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In early September, the High Court of Australia handed down its decision in Fairfax Media Publications v Voller. The case attracted significant public attention in Australia due to the high profile of the plaintiff. It also attracted not only national but international attention, due to the nature of the central issue: are media outlets liable for the comments posted on their public Facebook pages by third parties?

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Surely it wasn’t meant to be like this. In early September, Prime Minister Scott Morrison was set to attend a lavish ceremony in Washington to mark the seventieth anniversary of the signing of the ANZUS Treaty. On the same trip, he was due to sit down in person for the first time with his US, Indian, and Japanese counterparts, fellow members of the ‘Quadrilateral Security Dialogue’, or ‘Quad’, a gathering primed to be a regional counterweight to China.

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The real estate agent told me not to bother cleaning the house. All the serious buyers would be developers, he said: they’d only knock it down. They’d cut down the row of feijoas and the Japanese maple and build all the way to the fence on three sides. And they’d go up, of course, to take advantage of the views. A corner block on the highest hill in the inner east? Tell your dad he’s laughing.

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In her 1976 essay ‘The Space Crone’, Ursula K. Le Guin imagines the highly advanced aliens of Altair landing on Earth. Politely, they seek a human being to accompany them on their long journey home so that they may ‘learn from an exemplary person the nature of the race’. As a palliative care doctor, I often ponder what constitutes an exemplary life, so my choice of Space Crone may not be a conventional one.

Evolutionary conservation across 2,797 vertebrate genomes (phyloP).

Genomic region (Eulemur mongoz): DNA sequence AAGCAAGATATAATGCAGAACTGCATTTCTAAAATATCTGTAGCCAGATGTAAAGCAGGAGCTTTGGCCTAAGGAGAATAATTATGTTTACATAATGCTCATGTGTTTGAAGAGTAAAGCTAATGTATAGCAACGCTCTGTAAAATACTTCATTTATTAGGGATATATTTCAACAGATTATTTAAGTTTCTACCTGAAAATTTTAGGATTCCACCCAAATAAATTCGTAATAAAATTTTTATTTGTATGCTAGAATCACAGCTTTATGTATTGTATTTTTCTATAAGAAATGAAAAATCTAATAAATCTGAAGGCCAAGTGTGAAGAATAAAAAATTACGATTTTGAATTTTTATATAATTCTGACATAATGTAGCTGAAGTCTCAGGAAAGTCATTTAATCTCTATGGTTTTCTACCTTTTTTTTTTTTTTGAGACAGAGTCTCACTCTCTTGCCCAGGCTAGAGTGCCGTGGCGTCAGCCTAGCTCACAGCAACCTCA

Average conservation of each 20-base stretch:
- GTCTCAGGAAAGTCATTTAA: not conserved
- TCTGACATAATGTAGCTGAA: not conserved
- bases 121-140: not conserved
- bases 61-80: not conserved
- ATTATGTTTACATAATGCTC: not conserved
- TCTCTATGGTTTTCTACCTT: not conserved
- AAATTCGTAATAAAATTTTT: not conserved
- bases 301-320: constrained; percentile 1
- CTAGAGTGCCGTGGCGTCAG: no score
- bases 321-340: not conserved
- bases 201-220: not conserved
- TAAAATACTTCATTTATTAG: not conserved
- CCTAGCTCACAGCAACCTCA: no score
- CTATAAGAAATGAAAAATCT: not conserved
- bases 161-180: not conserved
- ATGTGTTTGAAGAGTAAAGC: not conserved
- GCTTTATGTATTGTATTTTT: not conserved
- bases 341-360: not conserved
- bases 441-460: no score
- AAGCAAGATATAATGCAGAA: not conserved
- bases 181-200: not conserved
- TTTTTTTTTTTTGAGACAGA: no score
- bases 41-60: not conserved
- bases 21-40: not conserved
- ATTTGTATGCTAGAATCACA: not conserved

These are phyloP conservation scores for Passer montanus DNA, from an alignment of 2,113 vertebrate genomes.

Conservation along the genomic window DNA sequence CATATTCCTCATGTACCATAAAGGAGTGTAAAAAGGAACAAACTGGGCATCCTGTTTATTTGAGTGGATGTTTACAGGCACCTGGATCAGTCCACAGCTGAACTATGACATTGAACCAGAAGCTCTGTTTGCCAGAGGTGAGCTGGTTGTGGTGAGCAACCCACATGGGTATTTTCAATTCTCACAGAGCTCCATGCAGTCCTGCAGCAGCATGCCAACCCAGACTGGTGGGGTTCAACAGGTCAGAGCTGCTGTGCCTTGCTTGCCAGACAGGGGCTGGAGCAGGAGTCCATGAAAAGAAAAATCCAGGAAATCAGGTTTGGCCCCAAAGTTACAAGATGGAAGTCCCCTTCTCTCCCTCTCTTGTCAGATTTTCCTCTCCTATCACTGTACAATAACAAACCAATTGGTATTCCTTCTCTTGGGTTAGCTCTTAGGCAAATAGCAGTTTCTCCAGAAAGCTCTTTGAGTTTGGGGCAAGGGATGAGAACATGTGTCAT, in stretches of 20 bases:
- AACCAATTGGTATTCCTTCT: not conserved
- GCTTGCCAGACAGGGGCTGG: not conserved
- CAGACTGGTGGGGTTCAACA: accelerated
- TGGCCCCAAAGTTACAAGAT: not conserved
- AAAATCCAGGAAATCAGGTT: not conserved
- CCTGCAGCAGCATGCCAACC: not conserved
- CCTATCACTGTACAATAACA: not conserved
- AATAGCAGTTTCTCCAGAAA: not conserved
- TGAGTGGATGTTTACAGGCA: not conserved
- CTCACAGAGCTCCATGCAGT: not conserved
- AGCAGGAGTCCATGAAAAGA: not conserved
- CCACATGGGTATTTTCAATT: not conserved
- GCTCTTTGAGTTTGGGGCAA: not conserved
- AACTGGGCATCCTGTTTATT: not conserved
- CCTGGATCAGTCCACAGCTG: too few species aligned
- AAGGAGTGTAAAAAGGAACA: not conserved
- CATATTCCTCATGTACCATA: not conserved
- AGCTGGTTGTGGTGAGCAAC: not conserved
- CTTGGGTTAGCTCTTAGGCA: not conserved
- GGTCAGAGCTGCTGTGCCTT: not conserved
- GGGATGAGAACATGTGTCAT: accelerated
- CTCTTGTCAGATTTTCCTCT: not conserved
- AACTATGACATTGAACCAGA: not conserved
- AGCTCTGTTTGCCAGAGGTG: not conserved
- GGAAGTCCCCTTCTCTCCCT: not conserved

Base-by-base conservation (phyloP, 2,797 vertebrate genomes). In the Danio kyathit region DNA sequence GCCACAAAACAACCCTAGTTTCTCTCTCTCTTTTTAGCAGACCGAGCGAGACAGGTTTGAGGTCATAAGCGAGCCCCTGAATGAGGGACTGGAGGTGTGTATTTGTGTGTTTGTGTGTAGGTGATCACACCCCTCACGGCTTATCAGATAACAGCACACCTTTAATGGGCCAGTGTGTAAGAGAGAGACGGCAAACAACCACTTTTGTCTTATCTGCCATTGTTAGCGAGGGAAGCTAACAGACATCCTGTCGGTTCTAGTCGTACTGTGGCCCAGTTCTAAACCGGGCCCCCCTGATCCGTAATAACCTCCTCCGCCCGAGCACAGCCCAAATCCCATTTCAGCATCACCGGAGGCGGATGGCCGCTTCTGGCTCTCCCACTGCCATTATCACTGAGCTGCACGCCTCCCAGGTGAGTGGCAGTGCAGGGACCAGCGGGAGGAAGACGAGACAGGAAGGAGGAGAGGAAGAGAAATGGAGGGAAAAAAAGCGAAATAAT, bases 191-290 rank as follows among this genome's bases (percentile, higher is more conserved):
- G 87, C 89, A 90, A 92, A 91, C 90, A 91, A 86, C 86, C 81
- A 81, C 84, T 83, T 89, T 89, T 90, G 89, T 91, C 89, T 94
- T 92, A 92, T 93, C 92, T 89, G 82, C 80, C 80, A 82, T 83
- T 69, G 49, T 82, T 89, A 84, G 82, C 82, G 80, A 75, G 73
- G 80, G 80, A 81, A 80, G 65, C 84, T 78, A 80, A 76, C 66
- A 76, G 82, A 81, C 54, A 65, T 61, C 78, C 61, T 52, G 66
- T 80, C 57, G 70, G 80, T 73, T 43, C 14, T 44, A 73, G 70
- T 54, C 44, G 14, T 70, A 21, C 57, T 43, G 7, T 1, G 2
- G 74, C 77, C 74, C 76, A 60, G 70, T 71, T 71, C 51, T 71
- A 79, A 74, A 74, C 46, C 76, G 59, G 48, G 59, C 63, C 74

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I receive my first dose of the Pfizer vaccine in May, in the small town of Meaux, mostly notable for producing a luxurious variety of brie. I travel forty minutes from Paris by regional train, watching the city become the banlieue and the banlieue become the countryside, speeding towards something that for five months had felt like an impossibility. Friends in Europe had flown to New York and Kentucky to get their shots while France fumbled its way through the first months of its vaccination campaign. It would probably be quicker for me to fly back to Australia, go through hotel quarantine and get vaccinated there, I thought at the start of the year. I was very wrong.

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In the conference room the conversation is, like the clothes, ‘business casual’. For my benefit, everyone has switched from Arabic to English. Despite the linguistic shift, my new colleagues converse as fluently as before. I have arrived in Eastern Turkey with an aid organisation to support the humanitarian response in north-west Syria.